T Nation

Protein Cycling?


#1

i know this topic is a bit outdated, because i've done a search on this web, and those who said they tried this protein cycling told there is no different.

i'm short of money, can't afford tons of protein, and this technique claim there is no loss of muscle mass even eating 20-40g of protein per day for up to a month. it seems economically fit my situation....

i may try it. but i really want to know some of the accurate statistic from those who've try it. not just broad comments.

thanks for help


#2

I don't know where you got your "protein cycling" information, but what you posted goes against almost most of what we know about your body's physiology, no matter if exercising or not.

Muscles only work with what's called catalysts, derived from the amino acids you ingest. These catalysts take priority over protein synthesis (which is also vital to daily function, not just muscle building). And, just your liver alone needs 50-70 grams of protein to make enzymes and hormones, etc. Therefore, even for the smallest, weakest human being, 20-40 grams a day is hardly adequate!

For the average size man, I'd say the minimum protein needs are at least ? gram per pound of body weight, 3/4 being even better, 1.0 if you want to see your workouts pay off. I know what's its like to be on a tight budget, so do what you have to do to take care of your basic needs. But, don't have the false notion that its okay to eat that little dietary protein. I personally dropped my intake to about ? of my body weight in grams (just got distracted) and within a few weeks all my friends were asking my if I was sick and telling me how small I was getting! My total cals were still sufficient, but I was losing muscle like I had a wasting disease!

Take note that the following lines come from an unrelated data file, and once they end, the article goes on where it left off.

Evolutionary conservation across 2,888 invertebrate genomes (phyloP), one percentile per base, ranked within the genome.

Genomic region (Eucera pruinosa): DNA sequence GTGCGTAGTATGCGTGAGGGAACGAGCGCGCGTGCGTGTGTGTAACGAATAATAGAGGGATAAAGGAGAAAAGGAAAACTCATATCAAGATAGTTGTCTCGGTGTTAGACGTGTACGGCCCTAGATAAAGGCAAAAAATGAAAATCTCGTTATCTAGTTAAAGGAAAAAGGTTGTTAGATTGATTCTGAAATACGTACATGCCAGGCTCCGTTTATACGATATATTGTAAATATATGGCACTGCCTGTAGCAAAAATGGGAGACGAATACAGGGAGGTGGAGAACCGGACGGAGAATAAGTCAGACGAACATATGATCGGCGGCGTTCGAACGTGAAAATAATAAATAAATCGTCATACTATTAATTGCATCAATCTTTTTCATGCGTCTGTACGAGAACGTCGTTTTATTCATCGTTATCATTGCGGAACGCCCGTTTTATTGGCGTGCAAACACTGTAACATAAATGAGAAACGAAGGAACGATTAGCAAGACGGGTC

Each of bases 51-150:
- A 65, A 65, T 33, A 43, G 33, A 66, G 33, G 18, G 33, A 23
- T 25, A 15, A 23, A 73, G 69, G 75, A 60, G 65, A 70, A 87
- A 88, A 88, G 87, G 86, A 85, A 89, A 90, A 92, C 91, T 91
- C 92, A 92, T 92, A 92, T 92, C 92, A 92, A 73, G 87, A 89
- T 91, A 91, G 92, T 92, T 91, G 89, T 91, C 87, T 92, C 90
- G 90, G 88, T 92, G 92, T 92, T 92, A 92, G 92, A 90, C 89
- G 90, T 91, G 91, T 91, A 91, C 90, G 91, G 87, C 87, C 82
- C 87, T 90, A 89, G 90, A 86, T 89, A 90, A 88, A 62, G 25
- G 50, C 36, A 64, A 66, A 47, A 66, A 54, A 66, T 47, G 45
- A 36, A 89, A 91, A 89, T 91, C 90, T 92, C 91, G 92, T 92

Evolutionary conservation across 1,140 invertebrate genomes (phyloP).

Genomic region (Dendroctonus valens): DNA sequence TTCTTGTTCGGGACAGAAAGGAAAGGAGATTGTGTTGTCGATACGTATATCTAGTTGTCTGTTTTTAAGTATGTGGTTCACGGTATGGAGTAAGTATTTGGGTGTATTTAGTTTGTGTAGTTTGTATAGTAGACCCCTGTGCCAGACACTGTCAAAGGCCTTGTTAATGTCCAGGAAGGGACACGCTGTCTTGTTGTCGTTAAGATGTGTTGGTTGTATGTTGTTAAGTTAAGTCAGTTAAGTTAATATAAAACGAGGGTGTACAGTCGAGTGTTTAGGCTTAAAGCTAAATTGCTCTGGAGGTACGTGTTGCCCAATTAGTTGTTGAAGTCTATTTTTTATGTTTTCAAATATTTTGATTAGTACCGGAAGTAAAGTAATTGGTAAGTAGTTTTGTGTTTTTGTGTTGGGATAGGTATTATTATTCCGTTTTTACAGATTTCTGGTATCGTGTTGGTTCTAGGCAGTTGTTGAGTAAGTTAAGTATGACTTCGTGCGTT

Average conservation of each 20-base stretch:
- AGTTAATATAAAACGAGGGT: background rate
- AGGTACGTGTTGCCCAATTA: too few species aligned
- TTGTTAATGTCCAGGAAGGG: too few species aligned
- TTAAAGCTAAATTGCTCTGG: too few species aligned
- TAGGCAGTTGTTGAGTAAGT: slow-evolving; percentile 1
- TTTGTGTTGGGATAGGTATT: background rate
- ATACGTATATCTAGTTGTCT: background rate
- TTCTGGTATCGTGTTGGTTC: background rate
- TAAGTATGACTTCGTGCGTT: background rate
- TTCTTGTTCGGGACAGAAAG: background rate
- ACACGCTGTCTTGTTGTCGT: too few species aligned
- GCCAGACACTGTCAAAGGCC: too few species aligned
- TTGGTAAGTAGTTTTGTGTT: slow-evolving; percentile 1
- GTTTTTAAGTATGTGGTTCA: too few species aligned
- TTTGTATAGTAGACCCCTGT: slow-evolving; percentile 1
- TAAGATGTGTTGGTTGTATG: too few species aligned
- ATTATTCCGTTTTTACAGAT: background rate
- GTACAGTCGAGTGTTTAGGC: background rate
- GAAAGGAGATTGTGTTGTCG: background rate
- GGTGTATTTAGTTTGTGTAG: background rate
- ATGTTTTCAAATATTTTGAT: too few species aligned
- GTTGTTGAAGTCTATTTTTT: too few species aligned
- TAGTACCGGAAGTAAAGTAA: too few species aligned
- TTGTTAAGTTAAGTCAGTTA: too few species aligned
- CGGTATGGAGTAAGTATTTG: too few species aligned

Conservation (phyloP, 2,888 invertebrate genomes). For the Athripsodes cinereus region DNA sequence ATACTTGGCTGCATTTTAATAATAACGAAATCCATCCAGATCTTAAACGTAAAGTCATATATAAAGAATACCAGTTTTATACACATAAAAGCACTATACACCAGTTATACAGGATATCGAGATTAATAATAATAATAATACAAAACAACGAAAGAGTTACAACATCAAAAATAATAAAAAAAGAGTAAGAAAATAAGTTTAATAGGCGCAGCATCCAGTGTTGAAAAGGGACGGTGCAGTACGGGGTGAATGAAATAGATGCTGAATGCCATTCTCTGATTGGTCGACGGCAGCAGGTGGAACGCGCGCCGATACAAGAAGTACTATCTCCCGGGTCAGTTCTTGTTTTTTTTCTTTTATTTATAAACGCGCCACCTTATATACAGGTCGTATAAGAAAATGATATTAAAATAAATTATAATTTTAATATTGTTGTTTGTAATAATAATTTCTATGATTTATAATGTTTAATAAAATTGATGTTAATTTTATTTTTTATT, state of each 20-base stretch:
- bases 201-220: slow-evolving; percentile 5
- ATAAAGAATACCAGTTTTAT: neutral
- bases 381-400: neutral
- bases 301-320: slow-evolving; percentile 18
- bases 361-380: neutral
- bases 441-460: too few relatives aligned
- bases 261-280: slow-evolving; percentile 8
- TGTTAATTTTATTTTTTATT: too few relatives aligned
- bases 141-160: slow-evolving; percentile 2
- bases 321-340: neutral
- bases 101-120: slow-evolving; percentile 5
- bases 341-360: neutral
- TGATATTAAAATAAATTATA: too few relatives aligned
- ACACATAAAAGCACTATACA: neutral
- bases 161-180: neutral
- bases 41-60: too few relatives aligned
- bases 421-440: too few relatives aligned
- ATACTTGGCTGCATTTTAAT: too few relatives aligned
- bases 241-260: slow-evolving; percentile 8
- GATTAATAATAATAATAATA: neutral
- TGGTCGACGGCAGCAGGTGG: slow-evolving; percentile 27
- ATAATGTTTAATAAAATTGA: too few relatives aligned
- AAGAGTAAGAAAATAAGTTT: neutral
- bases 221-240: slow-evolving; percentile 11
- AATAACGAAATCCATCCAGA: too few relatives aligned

Forget the studies and data - we can tell you first hand what happens when you don't eat enough of the right things. A few days won't hurt you - even a day or two of fasting (though arguable). But, a month is ridiculous if you want to keep even the smallest gains. Not to mention, your health may even be compromised by only eating 20-40 grams of protein per day.

TopSirloin


#3

thanks TopSirloin's detail reply,

may be some of my past information can help you understand more of my body.....

when people say they use "weight gainer" to gain weight, and use "protein powder" when "losing weight".

i'm just experiencing the opposite, when i take whey protein, even not up to 1g/lb of BW, my body smooth out, and gain weight, given that i'm not eating tons of calories at the same time.

when i use weight gainer, my body become more "hard-looking", and lose weight....

may be that's why i should think about using less protein.....

i didn't say i'll go that low (20-40g per day), actually i'll go to 100g per day.


#4

I re-read the protein cycling article about two weeks ago and was interested-but as it was very old wasn't sure anyone would even remember it.

I have to be quite honest. I notice very little difference between 120 and 240 grams of protein a day and used both of these for months at a time, and I really think the body just starts making lots more enzymes (as TopSirloin pointed out the importance of enzymes) which break down protein quickly for use as fuel.

From an anabolism/catabolism point of view, there's only about 80 grams of protein in a pound of muscle, and you typically use up 80 grams of protein a day for daily needs. If your body was 100% efficient in delivering protein where you need it, you could gain 20 pounds in a year with 85 grams a day!

The whole theory of more protein is based on the body being very inefficient, but let's face it, if your eating 300 grams of protein a day, your body has become VERY inefficient at using protein. I TRULY believe that most Americans have an unknown gap in their nutrition somewhere that would be a weak link in building muscle before anyone would need 300 grams a day. We eat fruits and vegetables that grow to huge proportions fast and never absorb the micronutrients in the concentration that they were meant to.